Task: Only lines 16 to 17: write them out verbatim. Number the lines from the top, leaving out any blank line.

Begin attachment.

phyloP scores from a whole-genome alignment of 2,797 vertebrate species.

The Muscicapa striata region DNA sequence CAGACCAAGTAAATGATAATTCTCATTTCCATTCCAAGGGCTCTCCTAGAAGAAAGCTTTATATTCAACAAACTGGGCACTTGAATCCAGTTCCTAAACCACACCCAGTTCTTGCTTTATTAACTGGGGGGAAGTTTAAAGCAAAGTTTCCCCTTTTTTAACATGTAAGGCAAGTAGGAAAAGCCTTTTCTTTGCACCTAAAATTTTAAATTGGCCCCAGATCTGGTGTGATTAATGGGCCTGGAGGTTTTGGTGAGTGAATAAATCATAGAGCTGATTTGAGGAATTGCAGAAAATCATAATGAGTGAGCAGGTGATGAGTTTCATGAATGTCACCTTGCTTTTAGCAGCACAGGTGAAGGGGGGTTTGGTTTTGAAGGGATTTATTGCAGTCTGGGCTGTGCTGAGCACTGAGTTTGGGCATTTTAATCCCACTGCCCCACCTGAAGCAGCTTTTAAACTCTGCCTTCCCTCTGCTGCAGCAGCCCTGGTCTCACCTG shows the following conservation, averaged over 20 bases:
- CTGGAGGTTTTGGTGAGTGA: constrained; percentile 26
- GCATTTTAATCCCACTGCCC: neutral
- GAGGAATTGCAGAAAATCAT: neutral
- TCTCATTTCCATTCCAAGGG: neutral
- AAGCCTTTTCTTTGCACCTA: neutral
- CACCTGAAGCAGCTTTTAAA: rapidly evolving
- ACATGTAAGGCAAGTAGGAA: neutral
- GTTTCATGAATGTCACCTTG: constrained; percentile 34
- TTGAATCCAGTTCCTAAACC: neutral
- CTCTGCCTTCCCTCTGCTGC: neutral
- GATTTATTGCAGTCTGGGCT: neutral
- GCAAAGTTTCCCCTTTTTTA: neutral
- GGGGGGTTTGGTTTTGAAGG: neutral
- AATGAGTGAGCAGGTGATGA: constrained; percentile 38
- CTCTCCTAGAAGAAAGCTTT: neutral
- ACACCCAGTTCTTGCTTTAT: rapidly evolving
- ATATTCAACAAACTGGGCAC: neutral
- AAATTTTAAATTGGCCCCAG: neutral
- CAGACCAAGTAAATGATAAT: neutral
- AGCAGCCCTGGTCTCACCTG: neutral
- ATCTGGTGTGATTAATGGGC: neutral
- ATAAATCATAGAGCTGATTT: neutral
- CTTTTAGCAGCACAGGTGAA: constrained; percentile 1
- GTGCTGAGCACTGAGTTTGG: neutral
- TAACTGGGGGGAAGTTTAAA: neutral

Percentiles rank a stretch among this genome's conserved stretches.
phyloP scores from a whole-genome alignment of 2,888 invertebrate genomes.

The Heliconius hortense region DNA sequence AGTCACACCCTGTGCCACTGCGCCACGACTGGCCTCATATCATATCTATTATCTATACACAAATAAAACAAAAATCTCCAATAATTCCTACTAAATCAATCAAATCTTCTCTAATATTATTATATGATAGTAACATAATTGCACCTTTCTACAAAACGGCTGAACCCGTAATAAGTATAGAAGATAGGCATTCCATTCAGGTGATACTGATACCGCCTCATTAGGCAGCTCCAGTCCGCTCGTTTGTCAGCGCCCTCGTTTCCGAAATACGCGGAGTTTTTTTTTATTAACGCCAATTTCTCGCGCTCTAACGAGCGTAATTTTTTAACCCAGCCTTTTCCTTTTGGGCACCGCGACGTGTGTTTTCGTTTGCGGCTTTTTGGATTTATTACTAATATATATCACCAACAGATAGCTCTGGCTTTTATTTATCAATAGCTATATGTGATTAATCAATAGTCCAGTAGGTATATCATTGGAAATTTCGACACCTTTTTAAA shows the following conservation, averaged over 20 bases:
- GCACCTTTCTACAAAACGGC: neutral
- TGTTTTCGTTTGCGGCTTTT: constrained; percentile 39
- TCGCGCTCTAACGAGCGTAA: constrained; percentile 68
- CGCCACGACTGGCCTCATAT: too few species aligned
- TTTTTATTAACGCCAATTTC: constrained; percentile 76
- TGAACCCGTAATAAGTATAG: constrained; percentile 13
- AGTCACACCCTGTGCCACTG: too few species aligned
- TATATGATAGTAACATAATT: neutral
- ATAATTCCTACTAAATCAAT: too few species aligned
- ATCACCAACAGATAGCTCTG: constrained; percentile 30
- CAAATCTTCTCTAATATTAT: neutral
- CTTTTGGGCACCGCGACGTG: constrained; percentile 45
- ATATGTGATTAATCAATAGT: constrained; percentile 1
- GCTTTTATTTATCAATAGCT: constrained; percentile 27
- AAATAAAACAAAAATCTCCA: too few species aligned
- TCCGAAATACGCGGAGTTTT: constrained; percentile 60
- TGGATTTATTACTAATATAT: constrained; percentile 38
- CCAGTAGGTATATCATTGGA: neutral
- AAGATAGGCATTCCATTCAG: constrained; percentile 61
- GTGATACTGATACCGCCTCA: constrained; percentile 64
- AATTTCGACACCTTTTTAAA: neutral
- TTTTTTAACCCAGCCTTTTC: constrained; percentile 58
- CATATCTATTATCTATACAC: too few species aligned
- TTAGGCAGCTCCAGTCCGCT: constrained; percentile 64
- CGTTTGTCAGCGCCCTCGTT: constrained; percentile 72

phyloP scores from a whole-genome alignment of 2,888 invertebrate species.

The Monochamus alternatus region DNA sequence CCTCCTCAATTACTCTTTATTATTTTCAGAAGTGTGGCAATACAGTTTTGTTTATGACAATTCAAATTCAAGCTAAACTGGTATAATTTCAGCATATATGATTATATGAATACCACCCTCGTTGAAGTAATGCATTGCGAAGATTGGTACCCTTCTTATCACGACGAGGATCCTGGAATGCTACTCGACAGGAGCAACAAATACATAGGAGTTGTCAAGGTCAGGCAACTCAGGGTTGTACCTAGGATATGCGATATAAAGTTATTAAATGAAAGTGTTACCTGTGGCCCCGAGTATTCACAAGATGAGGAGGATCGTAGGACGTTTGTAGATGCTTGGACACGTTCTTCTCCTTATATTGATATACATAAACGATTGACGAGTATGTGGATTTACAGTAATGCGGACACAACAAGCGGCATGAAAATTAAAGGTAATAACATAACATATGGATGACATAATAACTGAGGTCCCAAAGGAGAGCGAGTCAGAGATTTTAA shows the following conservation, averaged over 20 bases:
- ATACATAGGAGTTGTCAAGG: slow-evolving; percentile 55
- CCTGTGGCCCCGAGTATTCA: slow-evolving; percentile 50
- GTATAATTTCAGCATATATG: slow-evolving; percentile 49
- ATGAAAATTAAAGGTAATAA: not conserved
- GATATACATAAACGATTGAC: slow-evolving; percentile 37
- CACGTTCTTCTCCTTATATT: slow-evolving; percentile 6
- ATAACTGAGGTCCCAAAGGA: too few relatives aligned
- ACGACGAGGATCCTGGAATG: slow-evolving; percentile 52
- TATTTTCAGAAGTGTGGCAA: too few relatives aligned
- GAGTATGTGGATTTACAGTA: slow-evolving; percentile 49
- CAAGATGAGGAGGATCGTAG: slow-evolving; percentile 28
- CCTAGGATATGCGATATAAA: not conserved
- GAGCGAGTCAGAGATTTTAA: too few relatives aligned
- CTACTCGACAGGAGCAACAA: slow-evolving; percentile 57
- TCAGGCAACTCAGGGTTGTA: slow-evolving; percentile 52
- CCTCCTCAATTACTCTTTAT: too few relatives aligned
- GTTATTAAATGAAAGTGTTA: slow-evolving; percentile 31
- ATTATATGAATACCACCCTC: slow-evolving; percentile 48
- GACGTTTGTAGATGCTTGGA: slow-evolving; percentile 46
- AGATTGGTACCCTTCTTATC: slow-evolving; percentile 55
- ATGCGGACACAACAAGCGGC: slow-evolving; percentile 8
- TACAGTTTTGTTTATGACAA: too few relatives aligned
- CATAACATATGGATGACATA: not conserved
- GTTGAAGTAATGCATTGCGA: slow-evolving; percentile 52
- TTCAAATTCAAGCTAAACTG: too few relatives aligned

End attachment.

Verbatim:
- AATGAGTGAGCAGGTGATGA: constrained; percentile 38
- CTCTCCTAGAAGAAAGCTTT: neutral